Syria crisis: Downing St tries to get back on side with US
We still back you, says message from Number 10 as American plans more punitive strikes on Syria
DOWNING STREET this morning sent out a message via Foreign Secretary William Hague calling for the civil war in Syria to be brought to a decisive end for humanitarian reasons, suggesting Britain will give full diplomatic support - if not military aid - to American strikes on President Bashar al-Assad's chemical weapons stockpiles.
Parliament may have refused military help, but we still stand shoulder-to-shoulder with the States, the message appears to be saying.
It comes amid reports from Washington that Barack Obama is considering a much heavier US-led assault on the Assad regime than previously expected. The President is said to have briefed US congressmen that he is planning punitive strikes to tilt the balance decisively in favour of the rebels.
Hague's message was issued on Prime Minister David Cameron's Twitter account: "1 year ago: 230,000 Syrian refugees. Today: 2,000,000. 1/2 children. If we don't end the conflict, think what the figure could be next year."
The tweet is referring to new figures from the UN High Commission for Refugees which show that the number of Syrians fleeing the conflict has now passed 2m. "Syria has become the great tragedy of this century - a disgraceful humanitarian calamity with suffering and displacement unparalleled in recent history," said Antonio Guterres, head of the commission.
Intervention on humanitarian grounds is now permitted by the UN under the "R2P" protocol - Responsibility to Protect - established at the UN in 2005. It embodied the doctrine of "liberal interventionism" - giving legal cover for nations to attack other sovereign nations to stop suffering.
Hague was one of the most hawkish of Cameron's cabinet ministers in favour of military action in Syria and was furious at the refusal of MPs to back the action last Thursday, though he has denied threatening to resign as a result.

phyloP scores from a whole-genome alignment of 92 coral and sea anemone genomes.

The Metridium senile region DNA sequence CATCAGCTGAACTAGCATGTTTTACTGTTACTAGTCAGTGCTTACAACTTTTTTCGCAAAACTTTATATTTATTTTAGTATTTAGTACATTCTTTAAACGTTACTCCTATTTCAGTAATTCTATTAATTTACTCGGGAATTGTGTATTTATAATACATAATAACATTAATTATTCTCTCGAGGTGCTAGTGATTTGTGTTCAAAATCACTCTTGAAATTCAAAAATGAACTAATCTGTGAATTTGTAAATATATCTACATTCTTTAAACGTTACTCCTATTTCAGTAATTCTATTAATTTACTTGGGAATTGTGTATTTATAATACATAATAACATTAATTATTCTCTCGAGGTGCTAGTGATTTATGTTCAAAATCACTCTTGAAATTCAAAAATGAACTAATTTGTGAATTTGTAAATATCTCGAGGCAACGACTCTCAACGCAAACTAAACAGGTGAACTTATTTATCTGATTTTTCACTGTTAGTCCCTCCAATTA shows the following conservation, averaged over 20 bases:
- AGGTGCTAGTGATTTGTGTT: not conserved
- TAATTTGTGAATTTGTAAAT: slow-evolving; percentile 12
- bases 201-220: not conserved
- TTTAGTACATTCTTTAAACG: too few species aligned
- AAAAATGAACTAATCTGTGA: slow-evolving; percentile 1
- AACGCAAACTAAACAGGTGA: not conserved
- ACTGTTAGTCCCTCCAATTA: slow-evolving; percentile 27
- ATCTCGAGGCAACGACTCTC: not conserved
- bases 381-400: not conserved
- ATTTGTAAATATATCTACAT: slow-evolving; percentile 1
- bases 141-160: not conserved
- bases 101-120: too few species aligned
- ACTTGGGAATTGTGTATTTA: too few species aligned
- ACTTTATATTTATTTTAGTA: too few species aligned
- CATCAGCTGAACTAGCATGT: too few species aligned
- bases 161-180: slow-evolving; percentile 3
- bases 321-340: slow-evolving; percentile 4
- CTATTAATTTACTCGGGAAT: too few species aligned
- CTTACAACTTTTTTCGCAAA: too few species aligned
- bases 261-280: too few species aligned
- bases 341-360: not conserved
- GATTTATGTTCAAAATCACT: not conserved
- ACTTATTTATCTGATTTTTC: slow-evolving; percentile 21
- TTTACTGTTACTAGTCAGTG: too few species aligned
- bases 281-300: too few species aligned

Cameron interpreted the Commons defeat as a veto on any British military action against Syria - whatever the cost to the Special Relationship with the United States.
According to The Times today, the damage can already be counted. British military chiefs have been ejected from the detailed planning meetings regarding Syria at US Central Command in Tampa, Florida, that they would normally attend. The paper quotes one US officer saying Britain is now "non-reliable as far as this operation is concerned".
That is the sort of snub that will have riled Cameron and Hague. They are now forced to sit impotently on the sidelines as, day by day, the sabre-rattling between Washington and Damascus grows more warlike.
Hence Downing Street's attempt to repair the damage by giving Obama in advance Britain's diplomatic cover for the forthcoming US air strikes if they are sanctioned by Congress.
It's not just the White House that needs pacifying - more and more senior Tories are making it clear that they want the chance of a second Commons vote on military action.
Despite yesterday's clear message from the Prime Minister's spokesman that "Parliament has spoken" and there was no chance of military intervention, Defence Secretary Philip Hammond told MPs later that they could be asked to vote again on action in Syria - if circumstances changed "very significantly".
Another hawk, Education Secretary, Michael Gove, who was reported to have verbally attacked Labour and Tory rebels after the vote, admitted that he had blown his top over the defeat.
"I did become heated [after the vote], that's absolutely right," he told BBC News.
"At the moment the Government lost the vote on the motion there were Labour MPs cheering as though it were a football match and they'd just won, and at the same time on the news we were hearing about an attack on a school in Syria.
"The death toll there was rising and the incongruity of Labour MPs celebrating as children had been killed by a ruthless dictator got to me and I did feel incredibly emotional, I do feel incredibly emotional about this subject."
Gove and Hammond will be encouraged by a YouGov poll for The Times which found that half the respondents would approve of a second Commons debate if the UN confirms that the Assad regime has deployed chemical weapons. Some 36 per cent believe that Cameron should re-run the vote if the US Congress approves military action.